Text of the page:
A psychiatrist and author questions the massive increase in psychiatric drugging of young people in this guest column in the influential Washington Post.
A Rush to Medicate Young Minds
Source: Washington Post, page B07
I have been treating, educating and caring for children for more than 30 years, half of that time as a child psychiatrist, and the changes I have seen in the practice of child psychiatry are shocking. Psychiatrists are now misdiagnosing and overmedicating children for ordinary defiance and misbehavior. The temper tantrums of belligerent children are increasingly being characterized as psychiatric illnesses.
Using such diagnoses as bipolar disorder, attention-deficit hyperactivity disorder (ADHD) and Asperger’s, doctors are justifying the sedation of difficult kids with powerful psychiatric drugs that may have serious, permanent or even lethal side effects.
There has been a staggering jump in the percentage of children diagnosed with a mental illness and treated with psychiatric medications. The Centers for Disease Control and Prevention reported that in 2002 almost 20 percent of office visits to pediatricians were for psychosocial problems — eclipsing both asthma and heart disease. That same year the Food and Drug Administration reported that some 10.8 million prescriptions were dispensed for children — they are beginning to outpace the elderly in the consumption of pharmaceuticals. And this year the FDA reported that between 1999 and 2003, 19 children died after taking prescription amphetamines — the medications used to treat ADHD. These are the same drugs for which the number of prescriptions written rose 500 percent from 1991 to 2000.
Some psychiatrists speculate that this stunning increase in childhood psychiatric disease is entirely due to improved diagnostic techniques. But setting aside the children with legitimate mental illnesses who must have psychiatric medications to function normally, much of the increase in prescribing such medications to kids is due to the widespread use of psychiatric diagnoses to explain away the results of poor parenting practices. According to psychiatrist Jennifer Harris, quoted in the January/February issue of Psychotherapy Networker, “Many clinicians find it easier to tell parents their child has a brain-based disorder than to suggest parenting changes.”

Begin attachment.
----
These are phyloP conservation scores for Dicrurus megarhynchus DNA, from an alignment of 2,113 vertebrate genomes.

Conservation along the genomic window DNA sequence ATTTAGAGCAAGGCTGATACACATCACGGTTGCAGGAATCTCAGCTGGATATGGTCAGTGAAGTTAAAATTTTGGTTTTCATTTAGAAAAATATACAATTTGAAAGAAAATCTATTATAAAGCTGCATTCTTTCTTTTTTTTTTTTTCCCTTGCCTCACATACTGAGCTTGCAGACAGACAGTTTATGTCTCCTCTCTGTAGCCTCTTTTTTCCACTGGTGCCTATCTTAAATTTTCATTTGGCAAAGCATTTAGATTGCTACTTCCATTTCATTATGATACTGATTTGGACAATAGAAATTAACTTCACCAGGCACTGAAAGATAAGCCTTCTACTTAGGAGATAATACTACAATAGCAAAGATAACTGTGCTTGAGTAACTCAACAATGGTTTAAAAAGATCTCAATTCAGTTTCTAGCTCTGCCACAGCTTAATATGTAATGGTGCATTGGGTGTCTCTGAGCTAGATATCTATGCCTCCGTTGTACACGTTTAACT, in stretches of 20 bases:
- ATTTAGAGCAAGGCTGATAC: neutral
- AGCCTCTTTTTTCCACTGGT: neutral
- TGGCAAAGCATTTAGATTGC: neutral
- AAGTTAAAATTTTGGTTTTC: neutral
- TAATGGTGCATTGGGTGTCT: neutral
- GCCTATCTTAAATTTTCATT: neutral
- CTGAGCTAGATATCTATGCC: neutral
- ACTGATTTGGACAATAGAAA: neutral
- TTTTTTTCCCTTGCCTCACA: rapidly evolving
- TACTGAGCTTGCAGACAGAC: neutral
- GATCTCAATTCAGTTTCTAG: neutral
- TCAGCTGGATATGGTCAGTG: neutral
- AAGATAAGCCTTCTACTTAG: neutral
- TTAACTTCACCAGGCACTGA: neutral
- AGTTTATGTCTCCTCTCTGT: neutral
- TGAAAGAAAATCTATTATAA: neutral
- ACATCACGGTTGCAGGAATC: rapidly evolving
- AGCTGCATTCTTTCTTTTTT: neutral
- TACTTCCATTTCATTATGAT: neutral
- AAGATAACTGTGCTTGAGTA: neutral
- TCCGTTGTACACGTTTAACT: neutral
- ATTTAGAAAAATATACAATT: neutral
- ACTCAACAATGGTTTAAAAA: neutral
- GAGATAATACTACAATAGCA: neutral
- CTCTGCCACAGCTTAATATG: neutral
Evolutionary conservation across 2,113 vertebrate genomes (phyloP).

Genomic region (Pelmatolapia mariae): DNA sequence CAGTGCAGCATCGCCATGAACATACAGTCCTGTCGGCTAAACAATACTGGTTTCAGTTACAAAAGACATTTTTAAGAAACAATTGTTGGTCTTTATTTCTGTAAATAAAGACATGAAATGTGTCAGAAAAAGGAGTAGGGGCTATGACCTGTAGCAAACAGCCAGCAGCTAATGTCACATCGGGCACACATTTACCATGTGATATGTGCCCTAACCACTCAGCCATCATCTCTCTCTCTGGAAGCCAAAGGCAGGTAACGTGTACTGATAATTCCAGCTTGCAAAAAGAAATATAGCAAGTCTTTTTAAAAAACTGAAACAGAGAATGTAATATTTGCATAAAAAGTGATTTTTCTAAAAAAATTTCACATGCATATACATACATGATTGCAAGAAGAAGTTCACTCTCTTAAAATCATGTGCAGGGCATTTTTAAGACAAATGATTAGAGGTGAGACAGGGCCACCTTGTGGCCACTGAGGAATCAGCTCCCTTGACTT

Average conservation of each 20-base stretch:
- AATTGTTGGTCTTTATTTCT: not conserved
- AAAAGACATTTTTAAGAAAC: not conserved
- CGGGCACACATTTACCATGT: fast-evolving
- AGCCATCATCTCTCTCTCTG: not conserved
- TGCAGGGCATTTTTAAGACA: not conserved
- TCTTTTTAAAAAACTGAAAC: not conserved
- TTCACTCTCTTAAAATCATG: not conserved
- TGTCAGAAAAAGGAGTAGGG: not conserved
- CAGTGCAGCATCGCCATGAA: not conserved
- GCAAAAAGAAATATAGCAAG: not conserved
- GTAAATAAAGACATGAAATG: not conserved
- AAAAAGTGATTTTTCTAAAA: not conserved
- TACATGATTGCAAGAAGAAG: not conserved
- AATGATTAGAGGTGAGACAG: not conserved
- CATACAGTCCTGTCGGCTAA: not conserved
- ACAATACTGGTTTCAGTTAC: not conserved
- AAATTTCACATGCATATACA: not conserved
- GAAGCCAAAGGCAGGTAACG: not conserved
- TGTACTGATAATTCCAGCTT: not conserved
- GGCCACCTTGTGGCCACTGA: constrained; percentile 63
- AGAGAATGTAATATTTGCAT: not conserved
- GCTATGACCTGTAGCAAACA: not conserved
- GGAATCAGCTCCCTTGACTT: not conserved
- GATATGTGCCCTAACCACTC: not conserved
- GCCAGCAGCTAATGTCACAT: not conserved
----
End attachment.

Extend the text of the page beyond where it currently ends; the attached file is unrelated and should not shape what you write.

Parents and teachers today seem to believe that any boy who wriggles in his seat and willfully defies his teacher’s rules has ADHD. Likewise, any child who has a temper tantrum is diagnosed with bipolar disorder. After all, an anger outburst is how most parents define a “mood swing.” Contributing to this widespread problem of misdiagnosis is the doctor’s willingness to accept, without question, the assessment offered by a parent or teacher.
What was once a somber, heart-wrenching decision for a parent and something children often resisted — medicating a child’s mind — has now become a widely used technique in parenting a belligerent child. As if they were debating parental locks on the home computer or whether to allow a co-ed sleepover, parents now share notes with each other about whose child is taking what pill for which diagnosis.
These days parents cruise the Internet, take self-administered surveys, diagnose their children and choose a medication before they ever set foot in the psychiatrist’s office. If the first doctor doesn’t prescribe what you want, the next one will.
There was a time in the profession of child psychiatry when doctors insisted on hours of evaluation of a child before making a diagnosis or prescribing a medication. Today some of my colleagues in psychiatry brag that they can make an initial assessment of a child and write a prescription in less than 20 minutes. Some parents tell me it took their pediatrician only five minutes. Who’s the winner in this race?
Unfortunately, when a child is diagnosed with a mental illness, almost everyone benefits. The schools get more state funding for the education of a mentally handicapped student. Teachers have more subdued students in their already overcrowded classrooms. Finally, parents are not forced to examine their poor parenting practices, because they have the perfect excuse: Their child has a chemical imbalance.
The only loser in this equation is the child. It is the child who must endure the side effects of these powerful drugs and be burdened unnecessarily with the label of a mental illness. Medicating a child, based on a misdiagnosis, is a tragic injustice for the child: His or her only advocate is the parent who lacked the courage to apply appropriate discipline.
Well-intentioned but misinformed teachers, parents using the Internet to diagnose their children, and hurried doctors are all a part of the complex system that drives the current practice of misdiagnosing and overmedicating children. The solution lies in the practice of good, conscientious medicine that is careful, thorough and patient-centered.
Parents need to be more careful with whom they entrust their child’s mental health care. Doctors need to take the time to understand their pediatric patients better and have the courage to deliver the bad news that sometimes a child’s disruptive, aggressive and defiant behavior is due to poor parenting, not to a chemical imbalance such as bipolar disorder or ADHD.
The writer is a child and adolescent psychiatrist in California and the author of “Should You Medicate Your Child’s Mind?”